Seven RCTs (298 unique patients: 222 treated with cannabis preparations (many of whom also crossed over to placebo) and 76 treated with placebo alone) were included. Four of these were crossover trials.
The quality of all 7 included studies was rated as good. Five studies scored 5, one scored 4 and one scored 3. Both the chi-squared and I-squared statistical tests indicated that there was no significant statistical heterogeneity between the studies. The Begg-Mazumdar test showed no evidence of publication bias.
There were no statistical differences at baseline between pain scores of patients treated with cannabinoids and those receiving placebo.
Cannabis preparations were more effective in reducing pain scores than placebo for the treatment of MS-related or neuropathic pain, with a difference in effect size of 0.8 points; the difference was statistically significant (p=0.029). The difference from baseline was 1.7 (SE 0.7, p=0.018) for cannabidiol/THC buccal spray (6 studies, n=196), 1.5 (SE 0.7, p=0.044) for cannabidiol alone (5 studies, n=41), 1.5 (SE 0.6, p=0.013) for dronabinol (3 studies, n=91) and 1.6 (SE 0.4, p<0.001) for all cannabinoids (14 trial arms, n=328).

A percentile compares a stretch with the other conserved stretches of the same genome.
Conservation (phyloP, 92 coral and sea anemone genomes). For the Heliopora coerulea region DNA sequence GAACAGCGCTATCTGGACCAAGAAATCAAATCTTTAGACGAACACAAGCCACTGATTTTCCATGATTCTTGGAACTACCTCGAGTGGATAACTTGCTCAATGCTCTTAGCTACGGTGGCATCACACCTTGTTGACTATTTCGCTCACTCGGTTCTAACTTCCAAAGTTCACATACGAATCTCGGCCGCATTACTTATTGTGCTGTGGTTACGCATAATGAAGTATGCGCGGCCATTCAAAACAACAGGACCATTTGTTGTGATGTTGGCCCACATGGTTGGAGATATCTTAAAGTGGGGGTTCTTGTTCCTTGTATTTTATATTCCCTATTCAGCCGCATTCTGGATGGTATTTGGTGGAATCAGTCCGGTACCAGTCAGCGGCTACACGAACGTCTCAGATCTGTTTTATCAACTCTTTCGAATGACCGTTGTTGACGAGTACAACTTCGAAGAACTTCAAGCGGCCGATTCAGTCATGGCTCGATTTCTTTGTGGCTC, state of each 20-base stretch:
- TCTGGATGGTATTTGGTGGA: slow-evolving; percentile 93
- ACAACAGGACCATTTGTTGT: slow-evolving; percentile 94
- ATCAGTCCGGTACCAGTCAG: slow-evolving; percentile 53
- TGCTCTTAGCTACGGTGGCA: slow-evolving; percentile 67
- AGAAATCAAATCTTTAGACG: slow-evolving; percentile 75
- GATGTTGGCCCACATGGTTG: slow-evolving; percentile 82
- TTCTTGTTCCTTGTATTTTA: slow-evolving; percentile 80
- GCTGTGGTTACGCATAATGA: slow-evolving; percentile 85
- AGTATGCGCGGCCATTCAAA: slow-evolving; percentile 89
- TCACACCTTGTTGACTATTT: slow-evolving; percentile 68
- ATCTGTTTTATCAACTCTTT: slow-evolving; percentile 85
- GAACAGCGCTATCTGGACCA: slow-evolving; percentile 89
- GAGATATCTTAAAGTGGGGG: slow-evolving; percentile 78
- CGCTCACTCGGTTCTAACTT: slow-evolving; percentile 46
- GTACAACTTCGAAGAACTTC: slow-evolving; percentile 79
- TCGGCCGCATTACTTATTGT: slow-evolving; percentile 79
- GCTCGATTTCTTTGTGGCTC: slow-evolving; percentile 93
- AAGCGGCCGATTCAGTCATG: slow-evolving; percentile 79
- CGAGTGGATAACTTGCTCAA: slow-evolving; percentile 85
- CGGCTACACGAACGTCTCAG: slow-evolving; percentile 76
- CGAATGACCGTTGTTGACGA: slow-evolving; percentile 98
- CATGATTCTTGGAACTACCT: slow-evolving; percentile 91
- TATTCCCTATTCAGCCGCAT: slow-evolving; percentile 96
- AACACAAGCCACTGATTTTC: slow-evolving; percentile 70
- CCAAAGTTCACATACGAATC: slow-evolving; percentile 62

Data for placebo groups (10 studies, n=250) reported an average reduction in pain scores of 0.8 points, which was statistically significant (p=0.023). A post hoc analysis removing 2 studies that allowed free use of ‘rescue’ medications, including analgesics, lowered the placebo effect to 0.6 points, which was not statistically significant.
Dizziness was the most commonly reported adverse event for all cannabinoid treatments (32.5% +/- 16.4) and for placebo (10.1% +/- 3.8). In studies of cannabidiol/THC buccal spray, 39% (+/- 16.3) reported dizziness.
Withdrawals due to adverse events were similar between patients receiving cannabis (5.5%, 14 out of 255) and those treated with placebo (5.1%, 13 out of 253).